SPANISH DANCE I
SPANISH DANCE I Dance 12
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This 31 page Class Notes was uploaded by Aliyah King on Saturday September 12, 2015. The Class Notes belongs to Dance 12 at University of California - Irvine taught by Staff in Fall. Since its upload, it has received 44 views. For similar materials see /class/201917/dance-12-university-of-california-irvine in Dance at University of California - Irvine.
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Date Created: 09/12/15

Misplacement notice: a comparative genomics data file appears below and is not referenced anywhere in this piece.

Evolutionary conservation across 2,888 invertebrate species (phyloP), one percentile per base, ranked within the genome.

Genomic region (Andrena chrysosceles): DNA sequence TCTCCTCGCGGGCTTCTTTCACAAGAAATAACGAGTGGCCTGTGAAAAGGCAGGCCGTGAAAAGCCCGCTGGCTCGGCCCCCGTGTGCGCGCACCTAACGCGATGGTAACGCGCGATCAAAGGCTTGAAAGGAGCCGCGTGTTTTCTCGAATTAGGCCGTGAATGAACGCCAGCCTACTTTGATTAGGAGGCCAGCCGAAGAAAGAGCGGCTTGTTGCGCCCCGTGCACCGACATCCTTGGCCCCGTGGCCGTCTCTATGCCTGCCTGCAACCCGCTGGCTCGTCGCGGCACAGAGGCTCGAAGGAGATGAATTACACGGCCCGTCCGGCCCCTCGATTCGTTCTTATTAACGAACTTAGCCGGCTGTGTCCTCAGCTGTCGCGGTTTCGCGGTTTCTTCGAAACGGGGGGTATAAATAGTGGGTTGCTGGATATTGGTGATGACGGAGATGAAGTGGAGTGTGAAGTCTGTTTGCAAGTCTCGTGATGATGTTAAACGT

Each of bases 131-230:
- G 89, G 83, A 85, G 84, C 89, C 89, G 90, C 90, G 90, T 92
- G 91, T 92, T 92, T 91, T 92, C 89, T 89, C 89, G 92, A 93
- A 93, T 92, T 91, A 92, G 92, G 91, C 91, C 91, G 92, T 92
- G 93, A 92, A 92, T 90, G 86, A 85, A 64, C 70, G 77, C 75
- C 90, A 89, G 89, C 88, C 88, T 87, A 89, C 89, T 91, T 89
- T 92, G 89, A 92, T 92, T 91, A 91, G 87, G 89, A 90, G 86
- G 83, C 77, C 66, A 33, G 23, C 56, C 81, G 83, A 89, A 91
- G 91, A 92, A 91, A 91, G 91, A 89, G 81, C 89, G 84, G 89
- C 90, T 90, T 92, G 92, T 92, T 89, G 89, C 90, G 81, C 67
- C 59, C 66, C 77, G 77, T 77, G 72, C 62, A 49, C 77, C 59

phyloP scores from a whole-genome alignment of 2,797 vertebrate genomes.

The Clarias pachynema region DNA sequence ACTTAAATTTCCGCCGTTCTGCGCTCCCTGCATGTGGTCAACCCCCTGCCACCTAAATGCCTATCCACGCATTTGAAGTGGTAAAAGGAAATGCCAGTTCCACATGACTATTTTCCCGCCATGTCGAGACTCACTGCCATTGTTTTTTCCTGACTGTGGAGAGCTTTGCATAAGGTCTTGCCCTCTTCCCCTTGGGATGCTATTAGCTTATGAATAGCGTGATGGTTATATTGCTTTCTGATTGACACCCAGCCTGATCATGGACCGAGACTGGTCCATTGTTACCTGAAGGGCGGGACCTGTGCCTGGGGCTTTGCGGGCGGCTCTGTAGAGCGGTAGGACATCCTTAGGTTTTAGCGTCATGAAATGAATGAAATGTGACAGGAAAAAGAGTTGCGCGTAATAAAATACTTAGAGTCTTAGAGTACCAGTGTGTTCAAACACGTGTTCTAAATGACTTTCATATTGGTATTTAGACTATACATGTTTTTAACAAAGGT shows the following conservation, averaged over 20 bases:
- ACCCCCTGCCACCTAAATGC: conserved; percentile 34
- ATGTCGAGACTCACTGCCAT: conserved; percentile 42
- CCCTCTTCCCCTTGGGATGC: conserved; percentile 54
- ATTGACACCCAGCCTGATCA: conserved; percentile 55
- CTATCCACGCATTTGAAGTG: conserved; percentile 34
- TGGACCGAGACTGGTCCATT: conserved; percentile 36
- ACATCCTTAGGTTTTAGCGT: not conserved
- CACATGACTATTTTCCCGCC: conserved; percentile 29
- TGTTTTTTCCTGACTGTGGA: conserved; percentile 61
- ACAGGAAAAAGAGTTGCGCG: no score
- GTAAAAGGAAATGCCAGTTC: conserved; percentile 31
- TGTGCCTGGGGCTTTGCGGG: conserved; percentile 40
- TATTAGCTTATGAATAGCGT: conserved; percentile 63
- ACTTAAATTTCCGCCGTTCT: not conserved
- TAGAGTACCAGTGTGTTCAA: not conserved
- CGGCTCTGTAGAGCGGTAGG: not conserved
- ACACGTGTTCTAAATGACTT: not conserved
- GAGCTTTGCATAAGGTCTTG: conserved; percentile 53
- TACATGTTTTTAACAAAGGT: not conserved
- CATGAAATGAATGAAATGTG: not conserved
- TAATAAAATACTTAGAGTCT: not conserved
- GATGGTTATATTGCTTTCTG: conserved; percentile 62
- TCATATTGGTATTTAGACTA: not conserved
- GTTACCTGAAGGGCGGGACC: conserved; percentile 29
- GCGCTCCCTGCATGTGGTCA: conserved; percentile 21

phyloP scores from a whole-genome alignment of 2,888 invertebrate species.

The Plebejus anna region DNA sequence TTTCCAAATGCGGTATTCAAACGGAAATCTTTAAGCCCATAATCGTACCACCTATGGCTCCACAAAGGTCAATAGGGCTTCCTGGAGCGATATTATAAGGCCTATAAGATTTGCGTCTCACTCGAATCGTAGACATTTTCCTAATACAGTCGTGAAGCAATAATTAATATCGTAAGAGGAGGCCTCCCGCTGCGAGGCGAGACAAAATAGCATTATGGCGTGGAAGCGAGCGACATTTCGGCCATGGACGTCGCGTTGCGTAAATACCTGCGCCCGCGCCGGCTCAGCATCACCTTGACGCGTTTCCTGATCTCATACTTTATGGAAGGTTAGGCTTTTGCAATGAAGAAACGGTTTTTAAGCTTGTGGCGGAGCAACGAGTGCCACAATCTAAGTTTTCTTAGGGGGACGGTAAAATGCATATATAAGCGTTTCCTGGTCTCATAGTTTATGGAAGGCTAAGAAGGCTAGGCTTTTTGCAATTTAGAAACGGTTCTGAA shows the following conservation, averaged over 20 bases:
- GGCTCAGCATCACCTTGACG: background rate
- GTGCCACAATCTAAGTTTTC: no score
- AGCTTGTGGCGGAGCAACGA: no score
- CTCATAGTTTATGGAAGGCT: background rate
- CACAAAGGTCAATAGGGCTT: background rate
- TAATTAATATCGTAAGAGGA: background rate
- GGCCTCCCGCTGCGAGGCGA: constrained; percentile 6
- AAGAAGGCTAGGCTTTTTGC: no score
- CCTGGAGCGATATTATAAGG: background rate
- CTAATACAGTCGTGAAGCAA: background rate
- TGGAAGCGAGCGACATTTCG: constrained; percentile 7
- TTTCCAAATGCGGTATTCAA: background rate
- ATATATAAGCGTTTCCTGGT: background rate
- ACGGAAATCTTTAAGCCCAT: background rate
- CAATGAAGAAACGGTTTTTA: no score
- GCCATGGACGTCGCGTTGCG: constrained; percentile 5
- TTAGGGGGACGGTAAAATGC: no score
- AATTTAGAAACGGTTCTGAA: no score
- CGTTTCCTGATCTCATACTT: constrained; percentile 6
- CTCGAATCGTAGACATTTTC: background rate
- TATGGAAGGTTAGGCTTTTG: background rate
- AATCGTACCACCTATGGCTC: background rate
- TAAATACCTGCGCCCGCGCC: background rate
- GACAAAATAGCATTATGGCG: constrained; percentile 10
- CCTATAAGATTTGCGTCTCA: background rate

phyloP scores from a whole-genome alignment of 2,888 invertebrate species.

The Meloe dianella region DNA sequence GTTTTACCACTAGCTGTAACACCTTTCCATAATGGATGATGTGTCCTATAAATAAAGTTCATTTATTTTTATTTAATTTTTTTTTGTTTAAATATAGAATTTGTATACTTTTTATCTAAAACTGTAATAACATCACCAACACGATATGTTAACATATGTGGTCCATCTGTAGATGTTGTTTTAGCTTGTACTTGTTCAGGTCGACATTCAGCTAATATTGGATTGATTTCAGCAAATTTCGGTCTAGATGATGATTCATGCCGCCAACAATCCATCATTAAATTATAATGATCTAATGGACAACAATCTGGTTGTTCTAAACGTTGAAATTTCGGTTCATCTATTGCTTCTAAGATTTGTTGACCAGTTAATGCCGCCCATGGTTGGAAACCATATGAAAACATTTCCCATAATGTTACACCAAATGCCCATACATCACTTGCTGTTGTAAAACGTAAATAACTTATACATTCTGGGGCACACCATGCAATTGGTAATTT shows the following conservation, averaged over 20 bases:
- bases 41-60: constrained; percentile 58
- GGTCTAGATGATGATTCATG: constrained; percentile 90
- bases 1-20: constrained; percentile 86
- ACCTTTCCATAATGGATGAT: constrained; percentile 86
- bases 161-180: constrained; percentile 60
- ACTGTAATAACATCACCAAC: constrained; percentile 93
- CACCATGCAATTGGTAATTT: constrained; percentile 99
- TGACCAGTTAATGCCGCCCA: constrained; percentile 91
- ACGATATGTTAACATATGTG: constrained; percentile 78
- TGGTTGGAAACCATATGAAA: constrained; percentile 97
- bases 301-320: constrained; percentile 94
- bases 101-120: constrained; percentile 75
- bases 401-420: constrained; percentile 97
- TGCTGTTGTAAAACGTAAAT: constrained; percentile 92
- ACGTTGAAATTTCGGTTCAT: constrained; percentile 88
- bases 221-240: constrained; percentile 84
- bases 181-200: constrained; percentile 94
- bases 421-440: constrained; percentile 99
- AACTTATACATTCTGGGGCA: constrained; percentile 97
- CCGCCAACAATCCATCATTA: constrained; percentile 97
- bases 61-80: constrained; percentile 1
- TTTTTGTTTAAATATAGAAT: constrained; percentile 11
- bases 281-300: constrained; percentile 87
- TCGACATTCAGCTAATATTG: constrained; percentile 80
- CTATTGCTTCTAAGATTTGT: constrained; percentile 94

LETTERS Ou g the Conflicted Et Tu NIH HAT SHOULD BE DONE WHm THE MS ON se w Tl of publiceminded scientific re arch in U 39he have if ments for lull public disclosure and times by limits or pmhibilions on the type and Another concern le s otten voiced in these cases relates to doubledipping lfa scientist39s desirability as a consultant from eerll post can she be that Accor gtoa 39eandtimeshesellsto39 strydoesnot Angeler rm some Nlll of cials have already belong to 7 sponse to this received hundreds of thousands of dollars concernoneNlll employee toldtheLA nmer over the past decade from hundreds of undertook his consulting work on 1610 support NIH must raise the bar It should severely lim39t the annuntof alluulllul 39 lwmr mr 39 39 ular N mh le rrii quotthe sometimes sixefigul39e sums involved concerns should persist abom whether Given similar consulting arrangements In many or 39 39 a r 39 te universities the real question of the Th f 39 as are the connections made in the articles between of NIH staff and their laboratories Bm erha s more surprising is that these w approvedblell ethrcso icers mmllvrli lnei l impartial disinterested science or should Nlll 1 th 39 39 Letters to the Editor Letters 300 words discuss rneteriel published e previous 5 rncnths or issues e W x 20005 USA Letters are upori receipt rior ere euthcrs generelly consulted before publication Whether published in tull or in pert letters ere subiect to editing for clerity end spece Dietary Restriction in Drosophila DIETARY RESTRICTION IS ONE OF THE FEW envimnmental 39 39 increases lifespan 1 In their Report Demography of die restriction and death in Drcrcphtlti39 19 Sept p 1731 w Mair et a1 found that shoneterm rather than longetterm dietary restriction deter mined momlity rates in Drcecphtliz only ageeindependent mortality a result foimd before 2 Mair 2 e1 did not however sled much ligrt on the mecha nistic basis of immediate changes in Nlll must raise the bar It should severely irnit the unt ofmoney employees can receive and the amount o time they can sell under consulting arrangements lt higlestepaid employees are not required to disclose their consulting income 1 3 arrungpoten r scientists it is not learn that Nlll felt competie s 5 surprising to 39 ressuretoloosenitsrule trve p they realistically serve two or three or en urmashers the an outlandish smack on character 5 ests and in other fields such as law accounting and journalism a reliance on virtuehasrightiy been supersededbyrequire to companies with whom NIH has official dealings g employees that do not compror mise research integrity JosEvHINE JOHNSION The Hestings Center 21 Melcclrn Cordon Reed oerriscn NY iosstsss USA Email iohrir storiiCalthehzstirigsceriterorg References and Nutes i u willnian Stealth merger drug Dmpariies and nnient niedieal researd i lorAhgeler riner 7 taternent about 3 EditurialNatllre4267392003 E Marshall Stems 302 2046 2003 s 3 Krirnsky Stems ill the pnreteiriterert Ha theture OmefKX Corrupted the virtue of tomedzal Itereerew MD 2003 M n ii Ned u 15162000 7 u Willriiari Casestudy lerrreyM Trerit LJAngee Time7De 2002 Setiuri i p 35 a This researdi was tunded by a grarit troni the DuriagriueFuuridatiuri We believe that we can Dietary restriction tends to increase Drcrcphtltz lifespan reduce m E tr 0 a o 5 in whether reproductron o whenadditiona o life and downward wh see fig 3 in 3 This transition took lZ MARCH 2004 VOL303 SClENCE wwwsciericernegorg about 3 days in either direction about the same magnitude of time as the 48hour transition observed by Mair et al Chippindale et al 3 also studied the shortterm response of starvation resistance to a change in dietary regime Starvation resist ance is a major factor determining longevity in D melanogaster 577 and is in turn deter mined by the total stored calories in the y 8 When dietary regime is abruptly changed Chippindale et al 3 found a rapid shi in starvation resistance that was the inverse of the rapid shift in fecundity This also matched the known evolutionary antagonism between starvation resistance and fecundity Given the evidence linking starvation resistance to longevity starvation resistance must in uence mortality rates In sum our interpretation of the effects of abrupt dietary change is that when fewer calories and nutrients are ingested fecundity falls increasing the storage of calories thereby reducing mortality rates and conversely Furthermore this interpretation can be extended to explain the findings of Mair et al for both the increase and decrease in mortality rate in males and females with dietary change That is when caloric intake is increased the storage of calories is reduced and reproduc tive activity increases thereby increasing mortality rates Conversely when caloric intake is decreased the storage of calories is increased and reproductive activity decreases causing mortality rates to drop CASANDRA L RAUSER LAURENCE D MUELLER MICHAEL R ROSE Department of Ecology and Evolutionary Biologc University of California Inine CA 92697 2525 USA References C E Find Longevin Senexcence and The Genome Univ of Chicago Press Chicago IL 1990 T J Nusbaum era Exp Geronroi 31507 1996 A K Chippindale eraijEvoiBioi6171 1993 M R Rn a 39 39 39 39 ewe Press Oxford 1991 M R Rose eraL Exp Geronroi 27 241 1992 M Djawdan er 21 Pigrial Zool 71 584 1998 Res 0 se RAUSER ETAL SUGGEST THAT THE REDUCTION in mortality rate in Drasophila in response to dietary restriction DR is caused by reduced fecundity andor increased stress resistance Increased lifespan in response to DR in diverse organisms is accompanied by a reduc tion in daily and lifetime fecundity 173 The suggestion that this reduction in fecundity is causal in the extension of lifespan under DR has been made several times previously 7 including in the Perspective accompanying L E T T E R 5 our paper 8 The idea may be correct but at present there is no direct experimental evidence for or against it xperiments in which costly aspects of reproduction are blocked directly and the effect on the response of lifespan to DR examined could throw some light on the issue stress resistance has also frequently been shown to accompany exten sion of lifespan in response to DR and has again previously been suggested to be causal 9714 As for the effects of fecundity there is no 1 39 evidence and direct manipu lation of the stress responses in DR and control animals could prove informative WILLIAM MAIR PATRICK GOYMER SCOTT D PLET HER LINDA PARTRIDGET Department of Biology University College London DanVin Building Gower Street LondonWC1 E 6B1j UK Present address Department of Molecular and Human Genetis and Huffington Center on Aging Baylor College of Medicine Houston TX 77030 USA tTo whom correspondence should be addressed E mail lpartridgeuclacu References 1 T Chapman L Partridge Proc R Soc London Ser B Biol Sci 263 755 1996 2 A M Holehan B J Meny Mech Ageing Dev 33 19 1985 3 M R Klass Mech Ageing Dev 6 413 1977 4 R HollidayBioeaS 10 125 1989 www5ciencemagorg SCIENCE VOL303 12 MARCH 2004 1611 Lecture 11 Molecular Electronics 0 Fermi Last modi ed 422004 EECS 217C Nanotechnology 2004 P Burke Readings that cover this lecture Ferry pp 209226 Heath and Rattler Moemczr Eecz mm cy Physics Today May 2003 reading packet Last modi ed 422004 EECS 217C Nanotechnology 2004 P Burke Particle in a box These are the allowed energy levels or quantum states Last modi ed 422004 EECS 217C Nanotechnology 2004 P Burke 3 Fermi gas At zero temperature as we add electrons to the box we gradually ll up all the states DISCUSS PAULI EXCLUSION PRINCIPLE IMPORTANT Fenni When we are done lling the box the energy of the last electron is called the Fermi energy EE 1619119 Gas means we neglect electronelectron interactions gtAll these states are lled with electrons PE energy Last modi ed 422004 EECS 217C Nanotechnology 2004 P Burke 4 Particle in a box m 203A sinknxx smug y sinknzz A kn nx7z Lx L 2m kny7zLy NA ML L y gt knz nZ Lz X 2 2 2 2 2 2 2 Ehknx kny knzh 2 1 722 1 722 1 n2 2m 2m L x L y L Z x These are the allowed energy levels or quantum states Last modi ed 422004 EECS 217C Nanotechnology 2004 P Burke 5 Fermi energy Last modi ed 422004 EECS 217C Nanotechnology 2004 P Burke 6 Fermi energy O 39 W LX Last modi ed 422004 EECS 217C Nanotechnology 2004 P Burke Energy scales 39 Charging energy 39 Single electron energy level spacing Temperature Last modi ed 422004 EECS 217C Nanotechnology 2004 P Burke Continuum band diagrams like this no longer apply Energy uonoun mom E Fermi Last modi ed 422004 EECS 217C Nanotechnology 2004 P Burke 9 gram with Coulomb gap Energy Band dia L W Energy Band diagram with Coulomb gap and accounting for 0d states AE Last modi ed 422004 EECS 217C Nanotechnology 2004 P Burke Energy Band diagram with Coulomb gap and accounting for 0d states AE Last modi ed 422004 EECS 217C Nanotechnology 2004 P Burke Experimental realization W ZDEGS http marcuslabharvardeduresphp Last modi ed 422004 EECS 217C Nanotechnology 2004 P Burke Results From P Kouwenhoven OM Marcus PL McEuen S Tarucha RM Westervelt and NS Wingreen Electron Transport in Quantum Dots Nato ASI conference proceedings ed By L P Kouwenhoven G Schampampampoumn LL Sohn Kluwer Dordrecht 1997 Last modi ed 422004 EECS 217C Nanotechnology 2004 P Burke Arti cial atoms Leo Kouwenhoven and Charles Marcus Quantum Dots Physics World June 1998 Last modi ed 422004 EECS 217C Nanotechnology 2004 P Burke Coulomb diamonds Leo Kouwenhoven and Charles Marcus Quantum Dots Physics World June 1998 Last modi ed 422004 EECS 217C Nanotechnology 2004 P Burke Arti cial molecules From P Kouwenhoven OM Marcus PL McEuen S Tarucha RM Westervelt and NS Wingreen Electron Transport in Quantum Dots Nato ASI conference proceedings ed By L P Kouwenhoven G Schampampampoumn LL Sohn Kluwer Dordrecht 1997 Last modi ed 422004 EECS 217C Nanotechnology 2004 P Burke Metallic quantum dots Spectroscopy of Discrete Energy Levels in Ultrasmall Metallic Grains Jan von Delft and D C Ralph Physics Reports 345 61 2001 Last modi ed 422004 EECS 217C Nanotechnology 2004 P Burke Molecular electronics J Heath Physics Today May 2003 Last modi ed 422004 EECS 217C Nanotechnology 2004 P Burke Molecular electronics J Heath Physics Today May 2003 Last modi ed 422004 EECS 217C Nanotechnology 2004 P Burke Leann 1 Global Warming Pomts of Agreement a mud allKmhggm aum mu mm mm mm m m m mum Mlmhwammm mmgm uf u mm ufcumemm hm ummmommpm ummwmmmmwmm Human Injecuon of Carbon Global Carbon Cycle The stsmg Carbon Smk Mam Pomt of Contention m on Mmuicmm mmmm My DThAdebubmlgnbdmmmgxyrmx y mum have m Wm mmmwxm w mm m mm m m mm a unmmm mm mm mm m an my mm 1 5 mm mm mm m 1 mm nun mnm39m quot Water Vapor Feedback snowlee Albedo Feedback Vegetauonrcllmate Feedbacks Is Global Warmlng Emdem Yew u m gmlm ubsu39vedihtmsl lame mm nun aim me magmkdlymd uswwmmmummwnm ma mmlmwmmmmm mmmedglnwmmgmudymw u m meme nmmtmwagmkdly mud mm Mmmnuvuyhgt Predleuon of Future Warmlng um mam New we me m m pmmelmmmmpm lva 5mm wmwmwnn39c mm em mum m Gbmsukvdwmnewsw w mwzm eemmeemeMle Amman tfpmuwlmunewml39 The Physics of Music Physics 15 University of California Irvine Lecture 12 String Instruments Violin Family Guitar Woodwind Instruments ISingle reed IDouble reed Air reed Instructor David Kirkby dkirkby uciedu Instructor David Kirkby dkirkbyuciedu Review of Lecture 11 We discussed how reflections and absorption modify the sound you hear and how the Precedence Effect helps you sort out the complex results We completed the second part of this course which dealt with the Perception of Sound and started the third part which deals with Production 0 usica ound We studied the orchestral strings as examples of the string instruments Physics of Music Lcciucc 12 D Kirkby 2 The Guitar D3 G3 33 E4 intervals of a 4th 4th 4th 3rd 4th The guitar is an older instrument than the violin and probably originates from Egypt over 3000 years ago The modern guitar usually has six strings tuned to E2 A2 Physics of Music Lcciucc 12 D Kirkby Guitar Construction Like the violin the guitar has a thin top plate 25mm The guitar has more substantial structural reinforcement inside its body Physics of Music Lcciucc 12 D Kirkby 4 The guitar neck is fitted with frets to make finger positioning easier Air escapes from the guitar body through a large round hole under the strings compare with the violin fholes Guitars are usually plucked or picked and not bowed Physics of Music Lcciucc 12 D Kirkby Guitar Body Vibrations At high frequencies most of the guitar39s sound is produced by vibrations of the thin top plate alone At low frequencies both the top and back plates vibrate to change the volume of air contained in the body and therefore pump air out through the sound hole These images show Chladni patterns for a guitar top plate Physics of Music Lcciucc 12 D Kirkby e The Physics of Music Physics 15 Instructor David Kirkby University of California Irvine dkirkbyuciedu Electric Guitar and Bass Other String Instruments The electric guitar and bass usually have solid bodies and There are many other string instruments that we will not so cannot produce a useful amount of sound by string have time to cover vibrations alone Instead a wire coil pickup senses the disturbance of a magnetic field due to the vibrations of the nearby metal string The pickup generates an ad electronic signal that varies a in synch with the motion of the string vibrating over it y H Physics of Music Lecture 12 D Kirkby 7 Physics of Music Lecture 12 D Kirkby V l 8 Guitar Demonstration Woodwind Instruments Listen to the guitar being played thanks to John Nuch Woodwinds are one of two groups of instruments that are played by blowing into them the other group is brass We will analyze the guitar39s sound using the freeware inglmmenls S ectro ram software for windows p 9 Examples of woodwind instruments are the flute clarinet saxophone oboe and bassoon Look for The attack transients and slow decay in the envelope The common features of woodwind instruments are A vibrating quotreedquot at the mouthpiece end The change in timbre from attack to decay An air column open of H16 for end The change in timbre depending on pluck location Tone holes along H16 air column Compare finger and pick Woodwinds were originally made of wood Physics of Music Lecture 12 D Kirkby 9 Physics of Music Lecture 12 D Kirkby 10 Energy Flow and Feedback Woodwind Categories The source of energy in a woodwind instrument is a The woodwind instruments divide naturally into three player39s breath categories according to the type of reed they use There are two resonators in a woodwind the reed and the Doublereed instruments oboe bassoon reeds air column The resonant frequencies of the reed are Aircreed insfruumenfs flufel Whis e much higher than those of the air column The two resonators interact through a feedback process Singlereed instruments clarinet saxophone Jcane The player transfers energy directly to the reed and then some of this energy in turn is stored in the air column Less than 1 of the player39s energy is radiated as sound Arundo Donax Physics of Music Lecture 12 D Kirkby 11 Physics of Music Lecture 12 D Kirkby 12 The Physics of Music Physics 15 Univer39siTy of California Irvine Woodwinds in The Or39chesTr39a l i Tquot quotquot Eiu Iquot i quotL l sac 1 a y 39I I quot u mama wan 39F I 39 I El l i J y I i39 quota quot39 I al mu ma quot7quot quot m J Hi 39 Himum quot Physics of Music Lecture 12 D Kirkby Physics of Music Lecture 12 D Kirkby Single Reed InsTr39umenTs Clar39ineT InsTr39ucTor39 David Kir39kby dkir39kbyuciedu LisTen from 1 1 3 a quotTE If To These samples of The four or chesTr aI woodwinds Physics of Music Lecture 12 D Kirkby Single Reed InsTr39umenTs Saxophone The saxophone is a r ecenT addiTion To The woodwinds invenTed in 1846 by Adolphe Sax Bar iTone sax AITo sax Tenor sax Soprano sax 16 piece of cane Physics of Music Lecture 12 D Kirkby Double Reed InsTr39umenTs Oboe Double r eeds are formed from a folded English hor n Physics of Music Lecture 12 D Kirkby Double Reed InsTr39umenTs Bassoon bocal ConTr abassoon Physics of Music Lecture 12 D Kirkby The Physics of Music Physics 15 Insfrucfor David Kirkby Universify of California Irvine dk irkby uciedu andng Waves inme AirCuiumn Sianaing Waves Review Wm si spiiwiimmssiiiiiiaiis iii miss ii mys mdng Wis n ii iii ssisiii assuming mi uii iiisii isiis iii ssiiiia iii Yh sssiauiyssmnis m ii miipm ia aim si M ii Np si rad bnvg ism m rad imiiuiiiis iii ssiiiiuiiyassia Mt mssiipm is i m Av rad nsiisiiiiis in ssiiiniiyspii Mt mssiipm is iii mm m rad Buundary Candiiiuns Piicii and Timbre A irrReed Imer ciiuns M Ma iiiiiiaiiiiiiisis mimiiiiis minim M iii ssisiii m mssiipiis mm in ham iismi mm in mi sysiims ms m iii m iismi iiiqsiisiis a mi mas iii ii iawt isiduiiiiiiii rimmy ii ii siiii iiigii si nsiismi siuiiiii m A miiiisi 1mm siii mam iisiisiimis is mi M iii nbau Mt siiii inth hm Mt auiiiiis ii mas iissmii iiiqsiisiis in iism mm mum imsi isi is mum in ssiiii ismi mum iii s i misiiis iissmii mamas i minassiiismiimssiigsiiimisiisiiss ii issi vi quotaims ii iiisi siii Haw a w m w w mm w gm w MN m H mm W W m ii simii assimi si ii isiiimi mi in isssisiiiiis ma ssw InsTrucTor David Kirkby The Physics of Music Physics 15 dkirkbyuciedu UniversiTy of California Irvine Example Feedback in a ClarineT A pulse of air senT down The insTrumenT from The When you blow genle Through a clarineT mouThpiece your breaTh goes Through unimpeded mouThpiece has a negaTive reflecTion from The open end T 0 As you blow harder your air pressure forces The reed To 32550Th parTially close closes reed T 2 Lv quot FT l l i Law mouThpiece closes reed quot 139 ZLV When This negaTive pulse reTurns To The mouThpiece iT a m nssmimml 12c mum 4 M quot P quot P P creaTes sucTion ThaT pulls The reed closed and cuTs off The flow of air inTo The insTrumenT Physics uf Music Leclur e 12 D Kirkby 25 Physics uf Music Leclur e 12 D Kirkby 26 ClarineT Feedback Loop The reed and air column are in synch when The reed The negaTive pulse is reflecTed from The mouThpiece and makes anoTher round Trip This Time The negaTive vibraTes aT f v4L The effecTs of The pressure inside reflecTion resTores The original posiTive pulse The mouThpiece provides posiTive reinforcemenT or feedback To The effecTs of The player39s breaTh pressure Low breaTh 1 ZLV pressure opens read High breaTh Low mouThpiece la w 1 3LV closes reed closes reed High mouThpiece opens reed T 4Lv High mnuThpiece Law breaTh g pressure Q opens reed The reTurning pulse pushes The reed open when iT geTs Opens reed back To The mouThpiece a Time 4Lv afTer The iniTial pulse 27 Physics uf Music Leclure 12 D Kirkby mm uf Music Leclure 12 D Kirkby EffecTs of Tone Holes So far we have assumed ThaT all The finger holes are Open finger holes change The effecTive lengTh of The air closed so ThaT we have a simple air column column A small hole has a negligible effecT while a large hole hole diameTer gt insTrumenT diameTer compleTely opens The insTrumenT To The air aT The hole posiTion Real woodwind insTrumenTs have holes along The lengTh of Their air column We call These Tone holes or finger holes How does The presence of Tone holes change The resonanT response of The air comm This is The purpose of Tone holes To change The fundamenTal resonanT frequency noTe of The insTrumenT 29 Physics ufMusic Leclure 12 D Kirkby mm uf Music Leclure 12 b Kirkby The Physics of Music Physics 15 Insfrucfor David Kirkby Universify of California Irvine d kirkby uciedu Mssi iiissiiiss isi di isiss assss s is sssiiss sisimiisii iisiissiiPm sisiisisi iiiisiiss isiss sssi xi msisiis iisiisiisiis ii sis siii isiss is ssmsisi ii ssisssi ii iiiiiiis msss ss s ssimi gisi ii sisiisi siii nsiismi sii sssi isiss ossi isiss iii isw iiisssisyssmss ssi iisi ssiyiisi iisi issssisyssmss WW Yhthaittamnns isssismsiisiissisiii sisss s ssss iissisisi M isw iiissiisn s si siiiiisiiis siisii s 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